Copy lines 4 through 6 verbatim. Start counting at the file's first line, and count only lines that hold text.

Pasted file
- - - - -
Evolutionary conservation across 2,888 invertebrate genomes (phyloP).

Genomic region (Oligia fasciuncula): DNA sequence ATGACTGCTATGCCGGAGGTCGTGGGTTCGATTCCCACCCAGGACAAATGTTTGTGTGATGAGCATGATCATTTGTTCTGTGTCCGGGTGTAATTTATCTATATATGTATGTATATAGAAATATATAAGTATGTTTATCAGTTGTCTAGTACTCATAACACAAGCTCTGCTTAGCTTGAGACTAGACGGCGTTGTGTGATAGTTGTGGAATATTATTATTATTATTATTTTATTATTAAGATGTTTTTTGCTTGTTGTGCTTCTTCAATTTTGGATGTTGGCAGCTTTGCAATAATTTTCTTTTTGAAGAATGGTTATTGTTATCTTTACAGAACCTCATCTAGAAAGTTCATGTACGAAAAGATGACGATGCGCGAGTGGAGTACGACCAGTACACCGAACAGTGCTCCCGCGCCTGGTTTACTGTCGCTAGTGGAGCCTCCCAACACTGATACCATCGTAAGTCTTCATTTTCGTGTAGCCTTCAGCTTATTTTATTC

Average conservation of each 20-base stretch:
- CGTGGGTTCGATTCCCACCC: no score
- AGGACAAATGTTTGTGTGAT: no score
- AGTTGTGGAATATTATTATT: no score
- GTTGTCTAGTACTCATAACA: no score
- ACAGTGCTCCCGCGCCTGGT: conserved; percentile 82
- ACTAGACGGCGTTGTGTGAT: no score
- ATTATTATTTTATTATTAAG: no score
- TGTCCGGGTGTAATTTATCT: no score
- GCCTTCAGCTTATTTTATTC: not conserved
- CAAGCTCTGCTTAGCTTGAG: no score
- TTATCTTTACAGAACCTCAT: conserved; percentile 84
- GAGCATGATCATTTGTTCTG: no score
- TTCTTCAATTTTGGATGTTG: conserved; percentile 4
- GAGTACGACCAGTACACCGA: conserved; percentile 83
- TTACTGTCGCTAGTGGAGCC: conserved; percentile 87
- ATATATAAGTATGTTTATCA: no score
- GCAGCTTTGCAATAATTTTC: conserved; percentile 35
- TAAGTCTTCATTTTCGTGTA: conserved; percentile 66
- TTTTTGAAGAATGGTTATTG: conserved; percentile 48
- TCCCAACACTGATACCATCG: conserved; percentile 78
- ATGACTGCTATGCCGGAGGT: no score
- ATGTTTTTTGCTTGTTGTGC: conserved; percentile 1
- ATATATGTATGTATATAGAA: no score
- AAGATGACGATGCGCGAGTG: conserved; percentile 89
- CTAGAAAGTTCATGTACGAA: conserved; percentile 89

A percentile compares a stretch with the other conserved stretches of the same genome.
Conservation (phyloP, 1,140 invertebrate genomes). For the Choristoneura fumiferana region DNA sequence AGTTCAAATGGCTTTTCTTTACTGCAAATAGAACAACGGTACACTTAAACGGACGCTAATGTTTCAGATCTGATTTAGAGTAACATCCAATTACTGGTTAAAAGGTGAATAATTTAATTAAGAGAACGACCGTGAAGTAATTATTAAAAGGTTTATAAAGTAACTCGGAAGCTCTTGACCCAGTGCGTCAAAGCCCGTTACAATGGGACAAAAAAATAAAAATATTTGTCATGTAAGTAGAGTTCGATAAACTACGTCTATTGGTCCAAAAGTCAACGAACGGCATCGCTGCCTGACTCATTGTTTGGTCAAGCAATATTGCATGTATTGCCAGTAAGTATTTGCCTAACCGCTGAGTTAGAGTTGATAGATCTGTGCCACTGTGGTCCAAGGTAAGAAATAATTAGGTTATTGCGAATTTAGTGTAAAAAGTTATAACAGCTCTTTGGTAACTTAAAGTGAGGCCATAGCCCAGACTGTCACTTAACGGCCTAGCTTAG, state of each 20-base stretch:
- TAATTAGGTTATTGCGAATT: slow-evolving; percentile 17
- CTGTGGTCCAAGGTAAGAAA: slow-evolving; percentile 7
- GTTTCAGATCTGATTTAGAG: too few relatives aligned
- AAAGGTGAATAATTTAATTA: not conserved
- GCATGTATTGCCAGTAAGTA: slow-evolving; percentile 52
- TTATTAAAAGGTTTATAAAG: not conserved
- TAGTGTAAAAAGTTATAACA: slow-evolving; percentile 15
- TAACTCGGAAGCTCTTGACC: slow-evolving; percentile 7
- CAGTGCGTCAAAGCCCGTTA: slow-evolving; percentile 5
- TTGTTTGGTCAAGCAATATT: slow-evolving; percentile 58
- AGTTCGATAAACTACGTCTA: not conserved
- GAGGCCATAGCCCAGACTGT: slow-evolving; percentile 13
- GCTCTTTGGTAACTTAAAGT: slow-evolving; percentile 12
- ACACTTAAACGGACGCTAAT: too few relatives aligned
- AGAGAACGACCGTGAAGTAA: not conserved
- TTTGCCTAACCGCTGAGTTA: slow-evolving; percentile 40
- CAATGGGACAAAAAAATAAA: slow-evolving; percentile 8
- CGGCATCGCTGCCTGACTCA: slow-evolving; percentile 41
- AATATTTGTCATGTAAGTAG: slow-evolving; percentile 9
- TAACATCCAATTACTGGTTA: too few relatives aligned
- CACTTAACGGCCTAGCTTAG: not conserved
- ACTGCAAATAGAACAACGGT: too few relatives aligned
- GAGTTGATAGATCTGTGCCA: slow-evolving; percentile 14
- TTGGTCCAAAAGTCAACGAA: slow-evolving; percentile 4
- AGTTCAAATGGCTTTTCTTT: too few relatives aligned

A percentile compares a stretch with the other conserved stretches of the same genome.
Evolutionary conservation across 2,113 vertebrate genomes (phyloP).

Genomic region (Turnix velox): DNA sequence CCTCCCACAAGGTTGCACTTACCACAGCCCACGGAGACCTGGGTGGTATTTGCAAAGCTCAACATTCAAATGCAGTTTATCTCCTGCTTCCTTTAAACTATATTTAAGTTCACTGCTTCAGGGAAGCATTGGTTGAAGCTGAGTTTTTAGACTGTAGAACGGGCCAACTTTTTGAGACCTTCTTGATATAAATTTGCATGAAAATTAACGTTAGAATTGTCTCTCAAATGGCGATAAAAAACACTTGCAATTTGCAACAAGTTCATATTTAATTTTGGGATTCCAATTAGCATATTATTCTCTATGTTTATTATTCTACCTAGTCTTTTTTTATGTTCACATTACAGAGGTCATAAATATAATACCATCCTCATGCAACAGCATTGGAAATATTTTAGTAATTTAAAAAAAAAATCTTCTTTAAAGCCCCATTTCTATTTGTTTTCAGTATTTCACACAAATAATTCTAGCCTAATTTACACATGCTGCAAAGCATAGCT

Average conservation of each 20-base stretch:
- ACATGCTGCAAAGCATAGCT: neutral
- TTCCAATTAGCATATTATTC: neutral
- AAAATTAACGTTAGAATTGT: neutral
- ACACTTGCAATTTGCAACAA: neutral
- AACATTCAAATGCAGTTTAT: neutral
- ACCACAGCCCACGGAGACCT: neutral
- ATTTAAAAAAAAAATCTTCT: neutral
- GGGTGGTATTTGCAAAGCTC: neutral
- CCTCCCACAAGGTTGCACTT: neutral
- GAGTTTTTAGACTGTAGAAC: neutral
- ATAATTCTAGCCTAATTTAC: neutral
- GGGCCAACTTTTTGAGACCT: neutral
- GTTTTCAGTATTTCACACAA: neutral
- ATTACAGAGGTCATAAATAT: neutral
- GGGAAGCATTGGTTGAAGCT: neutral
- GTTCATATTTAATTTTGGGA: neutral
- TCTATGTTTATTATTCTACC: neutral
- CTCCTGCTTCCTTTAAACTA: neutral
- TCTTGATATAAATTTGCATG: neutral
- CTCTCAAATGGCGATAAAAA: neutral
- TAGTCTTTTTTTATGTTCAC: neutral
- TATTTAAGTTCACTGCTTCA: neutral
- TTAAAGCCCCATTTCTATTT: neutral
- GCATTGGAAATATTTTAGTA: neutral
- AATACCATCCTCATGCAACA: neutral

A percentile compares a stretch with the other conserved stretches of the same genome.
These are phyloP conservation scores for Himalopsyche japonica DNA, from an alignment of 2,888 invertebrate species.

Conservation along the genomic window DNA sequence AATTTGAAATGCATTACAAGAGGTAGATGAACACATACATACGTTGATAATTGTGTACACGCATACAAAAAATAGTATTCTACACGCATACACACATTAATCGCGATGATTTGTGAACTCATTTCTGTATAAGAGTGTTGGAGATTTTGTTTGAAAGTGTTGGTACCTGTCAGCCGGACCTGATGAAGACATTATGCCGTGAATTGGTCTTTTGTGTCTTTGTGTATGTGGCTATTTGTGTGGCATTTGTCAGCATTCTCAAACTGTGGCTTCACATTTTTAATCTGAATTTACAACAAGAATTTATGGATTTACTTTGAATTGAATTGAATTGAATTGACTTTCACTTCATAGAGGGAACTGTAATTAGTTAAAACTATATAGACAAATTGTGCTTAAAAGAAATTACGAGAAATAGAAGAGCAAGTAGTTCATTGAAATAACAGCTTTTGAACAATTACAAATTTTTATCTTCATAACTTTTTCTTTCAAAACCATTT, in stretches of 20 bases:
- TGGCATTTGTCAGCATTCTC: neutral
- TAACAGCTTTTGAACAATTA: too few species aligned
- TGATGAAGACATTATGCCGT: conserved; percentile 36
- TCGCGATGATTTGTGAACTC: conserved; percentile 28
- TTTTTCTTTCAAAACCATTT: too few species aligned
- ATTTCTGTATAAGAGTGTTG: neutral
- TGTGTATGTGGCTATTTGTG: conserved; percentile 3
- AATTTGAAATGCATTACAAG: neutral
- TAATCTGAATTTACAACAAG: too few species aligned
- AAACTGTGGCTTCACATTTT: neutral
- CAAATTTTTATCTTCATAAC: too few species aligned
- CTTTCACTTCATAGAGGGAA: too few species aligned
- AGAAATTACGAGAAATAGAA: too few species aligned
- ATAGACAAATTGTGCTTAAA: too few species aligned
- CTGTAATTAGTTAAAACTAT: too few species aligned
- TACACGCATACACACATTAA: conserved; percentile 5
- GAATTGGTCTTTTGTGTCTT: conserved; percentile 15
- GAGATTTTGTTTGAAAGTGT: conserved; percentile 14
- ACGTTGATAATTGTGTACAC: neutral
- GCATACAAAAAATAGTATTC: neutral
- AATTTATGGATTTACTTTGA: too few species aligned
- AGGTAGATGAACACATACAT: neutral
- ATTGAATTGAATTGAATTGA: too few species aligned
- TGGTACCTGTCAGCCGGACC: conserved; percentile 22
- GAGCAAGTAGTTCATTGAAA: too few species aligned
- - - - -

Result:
- CGTGGGTTCGATTCCCACCC: no score
- AGGACAAATGTTTGTGTGAT: no score
- AGTTGTGGAATATTATTATT: no score